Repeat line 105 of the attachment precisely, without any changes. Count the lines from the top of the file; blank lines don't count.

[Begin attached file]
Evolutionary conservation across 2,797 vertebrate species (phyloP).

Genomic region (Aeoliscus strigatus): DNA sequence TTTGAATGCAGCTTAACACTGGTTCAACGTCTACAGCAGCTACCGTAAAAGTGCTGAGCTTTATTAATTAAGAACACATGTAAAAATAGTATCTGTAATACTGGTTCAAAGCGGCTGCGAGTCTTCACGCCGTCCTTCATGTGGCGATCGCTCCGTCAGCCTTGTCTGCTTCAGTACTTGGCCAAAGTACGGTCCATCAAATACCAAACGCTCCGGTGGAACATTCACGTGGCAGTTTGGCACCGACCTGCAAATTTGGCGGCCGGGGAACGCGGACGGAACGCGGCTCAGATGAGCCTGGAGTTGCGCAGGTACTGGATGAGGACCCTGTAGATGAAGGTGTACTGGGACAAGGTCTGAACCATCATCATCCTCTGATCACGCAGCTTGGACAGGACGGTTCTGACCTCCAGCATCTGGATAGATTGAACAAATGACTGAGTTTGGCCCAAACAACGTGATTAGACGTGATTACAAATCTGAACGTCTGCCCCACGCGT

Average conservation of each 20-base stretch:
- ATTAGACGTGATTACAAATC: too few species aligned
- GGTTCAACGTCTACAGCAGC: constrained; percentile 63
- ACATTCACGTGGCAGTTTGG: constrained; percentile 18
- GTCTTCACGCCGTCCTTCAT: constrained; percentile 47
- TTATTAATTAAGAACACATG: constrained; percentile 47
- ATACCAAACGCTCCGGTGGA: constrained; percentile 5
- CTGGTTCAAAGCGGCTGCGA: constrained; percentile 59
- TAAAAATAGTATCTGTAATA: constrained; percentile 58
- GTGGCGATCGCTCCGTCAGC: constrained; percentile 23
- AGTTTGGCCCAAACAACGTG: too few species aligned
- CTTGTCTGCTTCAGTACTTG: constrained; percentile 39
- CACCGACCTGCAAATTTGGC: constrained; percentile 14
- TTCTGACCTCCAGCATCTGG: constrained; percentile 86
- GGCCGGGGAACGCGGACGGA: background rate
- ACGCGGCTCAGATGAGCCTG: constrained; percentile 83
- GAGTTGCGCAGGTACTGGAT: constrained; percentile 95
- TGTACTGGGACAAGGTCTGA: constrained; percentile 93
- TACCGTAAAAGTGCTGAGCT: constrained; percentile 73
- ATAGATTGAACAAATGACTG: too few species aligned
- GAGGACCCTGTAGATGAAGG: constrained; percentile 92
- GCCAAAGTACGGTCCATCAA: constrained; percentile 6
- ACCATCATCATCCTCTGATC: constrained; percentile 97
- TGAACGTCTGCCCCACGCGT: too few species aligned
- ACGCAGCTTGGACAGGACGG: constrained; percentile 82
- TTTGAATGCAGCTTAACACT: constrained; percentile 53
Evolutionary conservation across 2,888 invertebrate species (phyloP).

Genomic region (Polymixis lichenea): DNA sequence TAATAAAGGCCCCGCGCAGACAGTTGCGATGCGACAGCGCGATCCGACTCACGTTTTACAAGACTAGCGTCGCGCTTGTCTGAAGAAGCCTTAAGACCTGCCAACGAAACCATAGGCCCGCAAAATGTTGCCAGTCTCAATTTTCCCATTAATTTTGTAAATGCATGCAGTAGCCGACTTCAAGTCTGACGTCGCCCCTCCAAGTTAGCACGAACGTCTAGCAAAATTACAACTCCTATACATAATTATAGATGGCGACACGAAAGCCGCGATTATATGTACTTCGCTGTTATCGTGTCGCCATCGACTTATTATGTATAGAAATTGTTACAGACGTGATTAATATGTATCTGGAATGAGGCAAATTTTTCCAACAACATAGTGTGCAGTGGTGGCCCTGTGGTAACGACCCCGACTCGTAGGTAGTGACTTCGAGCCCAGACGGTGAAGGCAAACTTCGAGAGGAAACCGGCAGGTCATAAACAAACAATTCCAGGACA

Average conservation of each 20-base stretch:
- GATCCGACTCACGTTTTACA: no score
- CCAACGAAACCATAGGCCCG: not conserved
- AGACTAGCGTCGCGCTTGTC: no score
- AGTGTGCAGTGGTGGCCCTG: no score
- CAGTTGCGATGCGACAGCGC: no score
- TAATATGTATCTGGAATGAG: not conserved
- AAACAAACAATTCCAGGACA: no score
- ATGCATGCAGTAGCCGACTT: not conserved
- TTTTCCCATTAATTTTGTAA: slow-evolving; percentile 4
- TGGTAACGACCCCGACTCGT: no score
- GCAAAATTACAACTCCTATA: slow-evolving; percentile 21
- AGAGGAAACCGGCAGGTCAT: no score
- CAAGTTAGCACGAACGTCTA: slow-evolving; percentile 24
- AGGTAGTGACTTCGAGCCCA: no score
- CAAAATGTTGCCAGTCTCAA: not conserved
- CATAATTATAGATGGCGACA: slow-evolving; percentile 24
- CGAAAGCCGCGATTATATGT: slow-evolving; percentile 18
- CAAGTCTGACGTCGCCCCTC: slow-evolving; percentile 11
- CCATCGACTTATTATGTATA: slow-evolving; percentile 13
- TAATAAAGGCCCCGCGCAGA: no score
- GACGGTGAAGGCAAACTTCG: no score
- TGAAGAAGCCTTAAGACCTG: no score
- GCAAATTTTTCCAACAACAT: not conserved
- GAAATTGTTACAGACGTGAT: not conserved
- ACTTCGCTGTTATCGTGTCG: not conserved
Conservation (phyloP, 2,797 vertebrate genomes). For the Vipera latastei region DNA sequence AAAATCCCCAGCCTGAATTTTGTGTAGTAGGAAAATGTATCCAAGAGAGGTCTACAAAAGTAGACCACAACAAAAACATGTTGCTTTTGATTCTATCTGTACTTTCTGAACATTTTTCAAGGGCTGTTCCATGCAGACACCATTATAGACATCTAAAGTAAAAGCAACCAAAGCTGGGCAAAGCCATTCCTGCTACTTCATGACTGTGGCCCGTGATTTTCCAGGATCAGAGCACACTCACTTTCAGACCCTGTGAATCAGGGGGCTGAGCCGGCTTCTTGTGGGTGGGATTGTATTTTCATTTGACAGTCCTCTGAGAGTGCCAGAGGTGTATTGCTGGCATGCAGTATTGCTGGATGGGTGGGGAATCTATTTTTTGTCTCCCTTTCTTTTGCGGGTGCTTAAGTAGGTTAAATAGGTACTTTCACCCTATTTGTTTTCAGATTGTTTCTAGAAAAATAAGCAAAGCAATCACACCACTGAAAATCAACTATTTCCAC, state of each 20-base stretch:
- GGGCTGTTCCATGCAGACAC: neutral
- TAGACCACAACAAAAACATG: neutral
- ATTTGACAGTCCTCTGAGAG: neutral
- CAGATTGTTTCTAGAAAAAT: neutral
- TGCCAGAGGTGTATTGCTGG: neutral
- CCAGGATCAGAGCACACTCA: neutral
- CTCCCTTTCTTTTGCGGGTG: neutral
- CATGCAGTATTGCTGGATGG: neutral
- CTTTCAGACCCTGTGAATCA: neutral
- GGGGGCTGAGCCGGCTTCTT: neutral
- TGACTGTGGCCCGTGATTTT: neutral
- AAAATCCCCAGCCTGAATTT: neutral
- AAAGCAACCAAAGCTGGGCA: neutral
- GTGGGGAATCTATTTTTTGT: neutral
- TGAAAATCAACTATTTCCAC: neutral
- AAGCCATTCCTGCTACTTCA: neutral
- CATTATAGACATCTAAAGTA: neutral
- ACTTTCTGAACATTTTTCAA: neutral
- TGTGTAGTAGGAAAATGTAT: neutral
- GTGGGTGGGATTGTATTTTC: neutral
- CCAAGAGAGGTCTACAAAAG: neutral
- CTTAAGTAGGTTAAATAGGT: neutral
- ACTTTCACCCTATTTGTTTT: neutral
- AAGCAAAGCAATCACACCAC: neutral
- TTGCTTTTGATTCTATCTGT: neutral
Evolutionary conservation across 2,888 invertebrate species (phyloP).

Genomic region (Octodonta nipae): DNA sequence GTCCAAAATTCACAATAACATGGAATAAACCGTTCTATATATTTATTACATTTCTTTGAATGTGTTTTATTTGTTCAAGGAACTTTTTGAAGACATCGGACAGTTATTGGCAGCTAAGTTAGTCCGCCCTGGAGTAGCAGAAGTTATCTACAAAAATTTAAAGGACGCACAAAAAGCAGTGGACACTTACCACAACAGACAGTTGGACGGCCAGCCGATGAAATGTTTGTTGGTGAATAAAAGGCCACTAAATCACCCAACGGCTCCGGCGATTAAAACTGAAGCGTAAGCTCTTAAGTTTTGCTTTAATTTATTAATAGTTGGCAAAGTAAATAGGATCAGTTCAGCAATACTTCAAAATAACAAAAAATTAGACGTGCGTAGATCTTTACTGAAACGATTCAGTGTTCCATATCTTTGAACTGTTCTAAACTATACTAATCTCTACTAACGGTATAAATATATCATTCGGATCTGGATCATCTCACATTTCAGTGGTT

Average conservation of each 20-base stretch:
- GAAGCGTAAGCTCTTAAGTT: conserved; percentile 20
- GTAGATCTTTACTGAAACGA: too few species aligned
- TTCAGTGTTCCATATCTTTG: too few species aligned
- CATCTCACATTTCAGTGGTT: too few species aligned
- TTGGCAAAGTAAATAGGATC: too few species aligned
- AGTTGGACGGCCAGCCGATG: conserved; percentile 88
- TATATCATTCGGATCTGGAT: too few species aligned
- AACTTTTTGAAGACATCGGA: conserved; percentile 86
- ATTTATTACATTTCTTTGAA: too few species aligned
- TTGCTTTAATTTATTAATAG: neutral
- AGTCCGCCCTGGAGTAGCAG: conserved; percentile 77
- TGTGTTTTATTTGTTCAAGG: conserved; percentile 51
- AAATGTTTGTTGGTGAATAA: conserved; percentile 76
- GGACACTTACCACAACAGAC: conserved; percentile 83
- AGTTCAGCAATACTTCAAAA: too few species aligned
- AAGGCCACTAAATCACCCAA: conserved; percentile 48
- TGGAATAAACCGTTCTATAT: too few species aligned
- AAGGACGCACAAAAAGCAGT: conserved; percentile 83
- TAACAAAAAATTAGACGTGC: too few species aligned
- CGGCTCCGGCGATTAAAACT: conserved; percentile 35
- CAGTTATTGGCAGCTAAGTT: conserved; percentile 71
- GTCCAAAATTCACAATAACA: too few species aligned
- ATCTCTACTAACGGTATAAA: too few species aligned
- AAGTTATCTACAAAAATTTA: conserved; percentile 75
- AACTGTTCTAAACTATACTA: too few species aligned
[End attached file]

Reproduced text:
- CGGCTCCGGCGATTAAAACT: conserved; percentile 35